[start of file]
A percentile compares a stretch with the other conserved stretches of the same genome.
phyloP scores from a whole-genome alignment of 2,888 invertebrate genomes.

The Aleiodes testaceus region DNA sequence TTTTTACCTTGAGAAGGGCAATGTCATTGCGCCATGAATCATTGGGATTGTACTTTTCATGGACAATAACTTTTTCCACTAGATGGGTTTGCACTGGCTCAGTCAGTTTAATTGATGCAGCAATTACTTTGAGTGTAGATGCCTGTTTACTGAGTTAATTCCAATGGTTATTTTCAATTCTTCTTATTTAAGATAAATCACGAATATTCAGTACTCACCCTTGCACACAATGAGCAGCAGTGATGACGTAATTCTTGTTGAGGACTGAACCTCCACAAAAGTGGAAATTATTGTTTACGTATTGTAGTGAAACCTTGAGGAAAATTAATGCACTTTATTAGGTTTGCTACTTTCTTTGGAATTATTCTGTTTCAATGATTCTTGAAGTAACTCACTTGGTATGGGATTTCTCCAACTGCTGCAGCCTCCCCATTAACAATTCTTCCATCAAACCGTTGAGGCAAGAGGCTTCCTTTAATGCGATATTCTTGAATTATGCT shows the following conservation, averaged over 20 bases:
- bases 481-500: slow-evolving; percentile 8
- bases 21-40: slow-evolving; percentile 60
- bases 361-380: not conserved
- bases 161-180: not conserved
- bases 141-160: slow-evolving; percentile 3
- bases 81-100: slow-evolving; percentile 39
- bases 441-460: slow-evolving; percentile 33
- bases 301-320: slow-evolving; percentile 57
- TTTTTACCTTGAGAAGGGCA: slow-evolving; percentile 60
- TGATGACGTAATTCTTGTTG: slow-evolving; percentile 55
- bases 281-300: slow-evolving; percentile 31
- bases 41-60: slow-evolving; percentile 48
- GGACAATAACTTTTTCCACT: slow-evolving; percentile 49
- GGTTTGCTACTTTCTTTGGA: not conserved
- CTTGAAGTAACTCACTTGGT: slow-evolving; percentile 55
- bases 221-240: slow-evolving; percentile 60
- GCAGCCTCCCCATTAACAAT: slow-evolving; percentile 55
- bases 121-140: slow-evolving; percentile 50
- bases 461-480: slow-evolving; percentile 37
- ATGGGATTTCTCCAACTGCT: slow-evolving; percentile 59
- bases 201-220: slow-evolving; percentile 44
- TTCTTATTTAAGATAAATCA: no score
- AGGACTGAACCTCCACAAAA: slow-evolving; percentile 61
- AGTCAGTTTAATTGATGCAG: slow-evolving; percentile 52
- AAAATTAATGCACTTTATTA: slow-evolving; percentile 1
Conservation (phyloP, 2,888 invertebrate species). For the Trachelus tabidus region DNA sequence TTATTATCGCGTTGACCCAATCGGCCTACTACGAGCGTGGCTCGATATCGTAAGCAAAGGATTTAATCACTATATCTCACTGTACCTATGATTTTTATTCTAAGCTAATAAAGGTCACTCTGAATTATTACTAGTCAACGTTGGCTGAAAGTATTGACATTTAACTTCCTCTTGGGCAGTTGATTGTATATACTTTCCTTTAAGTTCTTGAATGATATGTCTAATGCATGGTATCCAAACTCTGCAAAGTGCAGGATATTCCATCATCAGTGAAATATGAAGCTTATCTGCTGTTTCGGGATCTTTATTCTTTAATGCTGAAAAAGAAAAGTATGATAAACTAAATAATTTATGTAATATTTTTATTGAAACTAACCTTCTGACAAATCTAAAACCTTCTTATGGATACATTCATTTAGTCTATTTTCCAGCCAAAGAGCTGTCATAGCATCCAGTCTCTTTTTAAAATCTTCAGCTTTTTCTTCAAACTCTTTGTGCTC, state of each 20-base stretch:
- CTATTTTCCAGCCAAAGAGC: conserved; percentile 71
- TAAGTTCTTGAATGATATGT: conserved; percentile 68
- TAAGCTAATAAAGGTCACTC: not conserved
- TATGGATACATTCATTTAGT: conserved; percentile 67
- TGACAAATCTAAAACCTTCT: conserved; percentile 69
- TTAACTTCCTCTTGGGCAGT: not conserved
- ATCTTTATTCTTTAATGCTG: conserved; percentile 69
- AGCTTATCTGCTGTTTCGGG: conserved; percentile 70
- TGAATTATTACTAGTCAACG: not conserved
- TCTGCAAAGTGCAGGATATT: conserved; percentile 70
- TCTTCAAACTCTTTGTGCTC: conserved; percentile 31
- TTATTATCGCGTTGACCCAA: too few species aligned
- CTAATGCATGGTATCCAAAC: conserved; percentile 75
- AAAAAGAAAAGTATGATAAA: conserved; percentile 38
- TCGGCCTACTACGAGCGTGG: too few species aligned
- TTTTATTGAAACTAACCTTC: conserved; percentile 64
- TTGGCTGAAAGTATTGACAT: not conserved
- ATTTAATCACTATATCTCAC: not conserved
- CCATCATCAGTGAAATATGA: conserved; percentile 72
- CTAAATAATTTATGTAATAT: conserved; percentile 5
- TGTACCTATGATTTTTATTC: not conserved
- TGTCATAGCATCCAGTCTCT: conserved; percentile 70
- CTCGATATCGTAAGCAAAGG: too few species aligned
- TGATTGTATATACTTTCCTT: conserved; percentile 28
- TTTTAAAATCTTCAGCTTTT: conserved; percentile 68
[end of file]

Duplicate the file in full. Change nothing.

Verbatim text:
A percentile compares a stretch with the other conserved stretches of the same genome.
phyloP scores from a whole-genome alignment of 2,888 invertebrate genomes.

The Aleiodes testaceus region DNA sequence TTTTTACCTTGAGAAGGGCAATGTCATTGCGCCATGAATCATTGGGATTGTACTTTTCATGGACAATAACTTTTTCCACTAGATGGGTTTGCACTGGCTCAGTCAGTTTAATTGATGCAGCAATTACTTTGAGTGTAGATGCCTGTTTACTGAGTTAATTCCAATGGTTATTTTCAATTCTTCTTATTTAAGATAAATCACGAATATTCAGTACTCACCCTTGCACACAATGAGCAGCAGTGATGACGTAATTCTTGTTGAGGACTGAACCTCCACAAAAGTGGAAATTATTGTTTACGTATTGTAGTGAAACCTTGAGGAAAATTAATGCACTTTATTAGGTTTGCTACTTTCTTTGGAATTATTCTGTTTCAATGATTCTTGAAGTAACTCACTTGGTATGGGATTTCTCCAACTGCTGCAGCCTCCCCATTAACAATTCTTCCATCAAACCGTTGAGGCAAGAGGCTTCCTTTAATGCGATATTCTTGAATTATGCT shows the following conservation, averaged over 20 bases:
- bases 481-500: slow-evolving; percentile 8
- bases 21-40: slow-evolving; percentile 60
- bases 361-380: not conserved
- bases 161-180: not conserved
- bases 141-160: slow-evolving; percentile 3
- bases 81-100: slow-evolving; percentile 39
- bases 441-460: slow-evolving; percentile 33
- bases 301-320: slow-evolving; percentile 57
- TTTTTACCTTGAGAAGGGCA: slow-evolving; percentile 60
- TGATGACGTAATTCTTGTTG: slow-evolving; percentile 55
- bases 281-300: slow-evolving; percentile 31
- bases 41-60: slow-evolving; percentile 48
- GGACAATAACTTTTTCCACT: slow-evolving; percentile 49
- GGTTTGCTACTTTCTTTGGA: not conserved
- CTTGAAGTAACTCACTTGGT: slow-evolving; percentile 55
- bases 221-240: slow-evolving; percentile 60
- GCAGCCTCCCCATTAACAAT: slow-evolving; percentile 55
- bases 121-140: slow-evolving; percentile 50
- bases 461-480: slow-evolving; percentile 37
- ATGGGATTTCTCCAACTGCT: slow-evolving; percentile 59
- bases 201-220: slow-evolving; percentile 44
- TTCTTATTTAAGATAAATCA: no score
- AGGACTGAACCTCCACAAAA: slow-evolving; percentile 61
- AGTCAGTTTAATTGATGCAG: slow-evolving; percentile 52
- AAAATTAATGCACTTTATTA: slow-evolving; percentile 1
Conservation (phyloP, 2,888 invertebrate species). For the Trachelus tabidus region DNA sequence TTATTATCGCGTTGACCCAATCGGCCTACTACGAGCGTGGCTCGATATCGTAAGCAAAGGATTTAATCACTATATCTCACTGTACCTATGATTTTTATTCTAAGCTAATAAAGGTCACTCTGAATTATTACTAGTCAACGTTGGCTGAAAGTATTGACATTTAACTTCCTCTTGGGCAGTTGATTGTATATACTTTCCTTTAAGTTCTTGAATGATATGTCTAATGCATGGTATCCAAACTCTGCAAAGTGCAGGATATTCCATCATCAGTGAAATATGAAGCTTATCTGCTGTTTCGGGATCTTTATTCTTTAATGCTGAAAAAGAAAAGTATGATAAACTAAATAATTTATGTAATATTTTTATTGAAACTAACCTTCTGACAAATCTAAAACCTTCTTATGGATACATTCATTTAGTCTATTTTCCAGCCAAAGAGCTGTCATAGCATCCAGTCTCTTTTTAAAATCTTCAGCTTTTTCTTCAAACTCTTTGTGCTC, state of each 20-base stretch:
- CTATTTTCCAGCCAAAGAGC: conserved; percentile 71
- TAAGTTCTTGAATGATATGT: conserved; percentile 68
- TAAGCTAATAAAGGTCACTC: not conserved
- TATGGATACATTCATTTAGT: conserved; percentile 67
- TGACAAATCTAAAACCTTCT: conserved; percentile 69
- TTAACTTCCTCTTGGGCAGT: not conserved
- ATCTTTATTCTTTAATGCTG: conserved; percentile 69
- AGCTTATCTGCTGTTTCGGG: conserved; percentile 70
- TGAATTATTACTAGTCAACG: not conserved
- TCTGCAAAGTGCAGGATATT: conserved; percentile 70
- TCTTCAAACTCTTTGTGCTC: conserved; percentile 31
- TTATTATCGCGTTGACCCAA: too few species aligned
- CTAATGCATGGTATCCAAAC: conserved; percentile 75
- AAAAAGAAAAGTATGATAAA: conserved; percentile 38
- TCGGCCTACTACGAGCGTGG: too few species aligned
- TTTTATTGAAACTAACCTTC: conserved; percentile 64
- TTGGCTGAAAGTATTGACAT: not conserved
- ATTTAATCACTATATCTCAC: not conserved
- CCATCATCAGTGAAATATGA: conserved; percentile 72
- CTAAATAATTTATGTAATAT: conserved; percentile 5
- TGTACCTATGATTTTTATTC: not conserved
- TGTCATAGCATCCAGTCTCT: conserved; percentile 70
- CTCGATATCGTAAGCAAAGG: too few species aligned
- TGATTGTATATACTTTCCTT: conserved; percentile 28
- TTTTAAAATCTTCAGCTTTT: conserved; percentile 68